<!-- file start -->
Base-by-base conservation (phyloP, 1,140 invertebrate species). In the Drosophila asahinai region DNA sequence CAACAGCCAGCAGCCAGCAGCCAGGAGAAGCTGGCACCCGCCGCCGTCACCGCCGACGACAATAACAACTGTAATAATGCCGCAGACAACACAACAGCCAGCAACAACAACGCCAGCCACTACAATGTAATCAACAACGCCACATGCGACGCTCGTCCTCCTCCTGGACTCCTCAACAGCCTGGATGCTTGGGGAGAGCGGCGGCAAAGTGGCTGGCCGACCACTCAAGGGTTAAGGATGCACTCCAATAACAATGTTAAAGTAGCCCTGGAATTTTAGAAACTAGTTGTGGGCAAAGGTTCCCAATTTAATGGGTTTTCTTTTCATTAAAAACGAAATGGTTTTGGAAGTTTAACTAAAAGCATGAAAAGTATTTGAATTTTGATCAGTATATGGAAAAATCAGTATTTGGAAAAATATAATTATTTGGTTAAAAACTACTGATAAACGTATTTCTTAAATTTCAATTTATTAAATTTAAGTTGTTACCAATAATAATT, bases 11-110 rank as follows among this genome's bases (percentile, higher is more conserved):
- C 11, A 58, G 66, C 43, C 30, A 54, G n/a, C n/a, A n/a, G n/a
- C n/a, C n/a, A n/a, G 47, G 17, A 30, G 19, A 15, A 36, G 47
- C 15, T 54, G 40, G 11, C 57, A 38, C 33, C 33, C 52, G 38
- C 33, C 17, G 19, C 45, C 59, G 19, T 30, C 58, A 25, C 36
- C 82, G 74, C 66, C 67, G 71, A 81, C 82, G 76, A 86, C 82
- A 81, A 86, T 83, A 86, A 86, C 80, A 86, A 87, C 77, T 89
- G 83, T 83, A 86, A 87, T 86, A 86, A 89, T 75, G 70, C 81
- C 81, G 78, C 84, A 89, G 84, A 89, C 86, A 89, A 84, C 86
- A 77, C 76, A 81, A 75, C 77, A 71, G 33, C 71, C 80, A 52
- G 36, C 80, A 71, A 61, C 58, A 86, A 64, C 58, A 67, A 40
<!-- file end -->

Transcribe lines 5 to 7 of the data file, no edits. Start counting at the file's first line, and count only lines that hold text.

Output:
- C 33, C 17, G 19, C 45, C 59, G 19, T 30, C 58, A 25, C 36
- C 82, G 74, C 66, C 67, G 71, A 81, C 82, G 76, A 86, C 82
- A 81, A 86, T 83, A 86, A 86, C 80, A 86, A 87, C 77, T 89